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08/18/2022

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anon

Briefly highlighting the Journal of the APA's policy, because I really like it and parts of it relate to the issues you raise here:

"The launch of the Journal of the American Philosophical Association affords a unique opportunity for philosophers around the world to participate in the birth of not simply another philosophy journal, but a preeminent philosophy journal. The editors are committed to the following:

• Publishing papers that go out on a limb, papers that start trends rather than merely adding epicycles to ongoing trends.
• Publishing papers from early-career philosophers as well as established philosophers already recognized for their work.
• Publishing papers on topics that draw from and appeal to diverse philosophical constituencies and traditions.
• Publishing readable papers that can be appreciated by philosophers not already steeped in the subject matter.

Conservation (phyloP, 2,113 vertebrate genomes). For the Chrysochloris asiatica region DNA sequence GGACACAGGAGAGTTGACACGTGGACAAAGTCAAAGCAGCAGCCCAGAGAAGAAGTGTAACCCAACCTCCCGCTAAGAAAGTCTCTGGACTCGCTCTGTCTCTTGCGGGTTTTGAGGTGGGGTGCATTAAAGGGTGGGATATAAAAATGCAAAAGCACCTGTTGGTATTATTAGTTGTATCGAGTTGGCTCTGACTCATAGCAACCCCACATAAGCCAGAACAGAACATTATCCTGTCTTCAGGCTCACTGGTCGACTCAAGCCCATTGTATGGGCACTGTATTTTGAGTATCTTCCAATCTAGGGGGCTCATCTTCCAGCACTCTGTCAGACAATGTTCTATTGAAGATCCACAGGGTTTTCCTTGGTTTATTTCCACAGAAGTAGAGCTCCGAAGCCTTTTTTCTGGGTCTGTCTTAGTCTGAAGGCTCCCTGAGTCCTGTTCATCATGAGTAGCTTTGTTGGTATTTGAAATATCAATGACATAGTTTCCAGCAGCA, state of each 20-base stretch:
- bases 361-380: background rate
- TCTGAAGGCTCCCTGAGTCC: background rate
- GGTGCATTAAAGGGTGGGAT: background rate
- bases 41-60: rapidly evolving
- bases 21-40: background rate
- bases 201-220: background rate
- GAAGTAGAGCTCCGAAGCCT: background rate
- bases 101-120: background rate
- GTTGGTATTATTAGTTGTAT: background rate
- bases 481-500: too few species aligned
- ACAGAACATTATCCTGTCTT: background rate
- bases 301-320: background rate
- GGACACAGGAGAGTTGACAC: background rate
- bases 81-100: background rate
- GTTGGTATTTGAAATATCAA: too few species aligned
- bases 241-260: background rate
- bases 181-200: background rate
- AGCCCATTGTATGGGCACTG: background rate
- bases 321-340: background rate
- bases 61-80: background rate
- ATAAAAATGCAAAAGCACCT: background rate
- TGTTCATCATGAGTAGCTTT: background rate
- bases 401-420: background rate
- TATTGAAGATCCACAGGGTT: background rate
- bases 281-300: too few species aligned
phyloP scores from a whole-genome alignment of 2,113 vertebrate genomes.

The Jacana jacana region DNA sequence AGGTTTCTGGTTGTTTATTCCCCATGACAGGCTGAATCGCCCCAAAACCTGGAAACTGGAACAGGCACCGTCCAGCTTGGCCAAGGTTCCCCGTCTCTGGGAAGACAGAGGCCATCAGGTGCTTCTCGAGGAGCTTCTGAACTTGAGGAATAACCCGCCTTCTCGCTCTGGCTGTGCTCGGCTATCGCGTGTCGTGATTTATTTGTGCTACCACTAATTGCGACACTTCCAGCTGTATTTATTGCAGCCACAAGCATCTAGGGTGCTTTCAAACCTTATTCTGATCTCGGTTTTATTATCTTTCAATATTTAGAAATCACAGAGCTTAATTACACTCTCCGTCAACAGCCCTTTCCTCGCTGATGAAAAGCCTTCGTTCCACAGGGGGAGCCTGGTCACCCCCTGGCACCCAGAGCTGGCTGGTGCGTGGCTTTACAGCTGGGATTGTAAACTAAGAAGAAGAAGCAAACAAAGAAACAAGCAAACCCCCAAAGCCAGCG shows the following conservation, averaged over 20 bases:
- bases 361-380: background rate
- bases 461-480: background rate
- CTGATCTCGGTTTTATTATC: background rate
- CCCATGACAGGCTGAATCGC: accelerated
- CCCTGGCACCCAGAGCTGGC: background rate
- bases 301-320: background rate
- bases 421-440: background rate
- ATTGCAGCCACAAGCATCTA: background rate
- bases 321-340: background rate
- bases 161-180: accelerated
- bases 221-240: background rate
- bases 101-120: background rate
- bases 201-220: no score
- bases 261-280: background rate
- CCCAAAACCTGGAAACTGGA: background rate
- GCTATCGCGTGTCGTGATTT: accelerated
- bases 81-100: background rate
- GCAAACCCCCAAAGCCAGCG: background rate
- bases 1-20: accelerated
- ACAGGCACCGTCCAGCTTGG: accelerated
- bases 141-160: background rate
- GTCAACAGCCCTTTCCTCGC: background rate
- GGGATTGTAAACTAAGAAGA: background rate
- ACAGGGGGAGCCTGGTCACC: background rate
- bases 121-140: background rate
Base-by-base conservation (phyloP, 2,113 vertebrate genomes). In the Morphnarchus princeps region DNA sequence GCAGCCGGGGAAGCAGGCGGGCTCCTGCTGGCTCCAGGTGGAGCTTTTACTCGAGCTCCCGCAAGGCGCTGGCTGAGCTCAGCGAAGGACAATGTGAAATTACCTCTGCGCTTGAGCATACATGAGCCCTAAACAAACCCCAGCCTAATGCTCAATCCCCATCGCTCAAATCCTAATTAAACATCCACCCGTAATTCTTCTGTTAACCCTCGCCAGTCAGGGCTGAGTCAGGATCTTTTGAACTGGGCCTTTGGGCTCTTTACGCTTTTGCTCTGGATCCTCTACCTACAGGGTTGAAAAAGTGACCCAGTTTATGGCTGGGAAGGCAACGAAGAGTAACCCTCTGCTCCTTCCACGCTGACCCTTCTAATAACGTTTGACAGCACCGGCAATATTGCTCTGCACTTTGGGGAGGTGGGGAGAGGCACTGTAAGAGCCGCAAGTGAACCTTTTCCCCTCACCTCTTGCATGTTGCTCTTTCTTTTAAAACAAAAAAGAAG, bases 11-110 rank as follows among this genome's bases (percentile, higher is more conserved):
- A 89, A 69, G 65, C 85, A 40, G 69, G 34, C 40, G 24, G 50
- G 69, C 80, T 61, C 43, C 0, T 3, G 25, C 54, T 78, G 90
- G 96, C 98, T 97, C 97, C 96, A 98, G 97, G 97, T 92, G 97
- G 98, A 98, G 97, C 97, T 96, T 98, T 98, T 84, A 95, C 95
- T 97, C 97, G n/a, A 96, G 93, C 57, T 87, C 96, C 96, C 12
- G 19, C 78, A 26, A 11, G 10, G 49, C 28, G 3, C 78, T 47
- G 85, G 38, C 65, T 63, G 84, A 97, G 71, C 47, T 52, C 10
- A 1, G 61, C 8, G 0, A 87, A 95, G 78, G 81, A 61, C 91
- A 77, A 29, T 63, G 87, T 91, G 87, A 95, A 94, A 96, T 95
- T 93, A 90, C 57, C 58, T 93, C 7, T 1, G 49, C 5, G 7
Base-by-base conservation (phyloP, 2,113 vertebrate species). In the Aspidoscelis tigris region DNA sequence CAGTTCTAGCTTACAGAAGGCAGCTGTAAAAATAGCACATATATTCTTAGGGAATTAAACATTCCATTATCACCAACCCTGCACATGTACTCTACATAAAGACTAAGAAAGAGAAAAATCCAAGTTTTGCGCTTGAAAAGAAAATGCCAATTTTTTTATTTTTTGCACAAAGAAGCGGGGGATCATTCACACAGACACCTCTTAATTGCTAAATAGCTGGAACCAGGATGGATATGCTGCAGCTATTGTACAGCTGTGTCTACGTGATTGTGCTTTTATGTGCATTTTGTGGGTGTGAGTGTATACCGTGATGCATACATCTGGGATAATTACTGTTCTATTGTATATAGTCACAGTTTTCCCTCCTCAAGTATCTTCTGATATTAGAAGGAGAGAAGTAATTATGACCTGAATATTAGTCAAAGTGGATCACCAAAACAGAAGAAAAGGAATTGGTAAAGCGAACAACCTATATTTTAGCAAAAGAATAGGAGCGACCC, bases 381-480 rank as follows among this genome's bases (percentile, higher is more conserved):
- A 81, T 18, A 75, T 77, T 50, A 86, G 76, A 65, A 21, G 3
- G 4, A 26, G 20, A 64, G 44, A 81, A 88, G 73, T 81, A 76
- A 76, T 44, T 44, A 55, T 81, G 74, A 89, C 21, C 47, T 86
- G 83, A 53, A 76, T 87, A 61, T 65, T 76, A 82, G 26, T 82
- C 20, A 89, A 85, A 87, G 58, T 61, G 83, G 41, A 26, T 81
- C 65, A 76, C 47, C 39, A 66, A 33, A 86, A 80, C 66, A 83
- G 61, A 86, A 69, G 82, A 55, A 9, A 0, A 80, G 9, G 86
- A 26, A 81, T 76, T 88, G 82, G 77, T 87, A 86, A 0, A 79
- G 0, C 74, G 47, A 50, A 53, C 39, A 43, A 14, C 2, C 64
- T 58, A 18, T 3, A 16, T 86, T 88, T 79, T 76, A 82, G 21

• Providing a quick turnaround for submissions and the timely publication of accepted papers: no backlogs, no embargos."

Best

Not sure if this blog or any other blog have answered the questions: What makes a philosophy journal “prestigious”? There are obvious rankings but I’m curious to know why philosophers consider these top ranking philosophy journals as the “best”. What are they “best” at? And are these things they’re “best” at sufficient to constitute them as actually best?

There are lots of talks about best or prestigious journals and yet very little has been done to justify one’s own ranking these journals. I think we need more transparency about what philosophers think *makes* a philosophy journal good or best. You’d think in a profession that loves conceptual analysis, philosophers would not vibe their way to ranking journals.

TD

I struggle to see why Sketches should be a journal rather than a blog…

Vaughn

TD - What do you see as the important distinction between an (online-only) journal and a blog?

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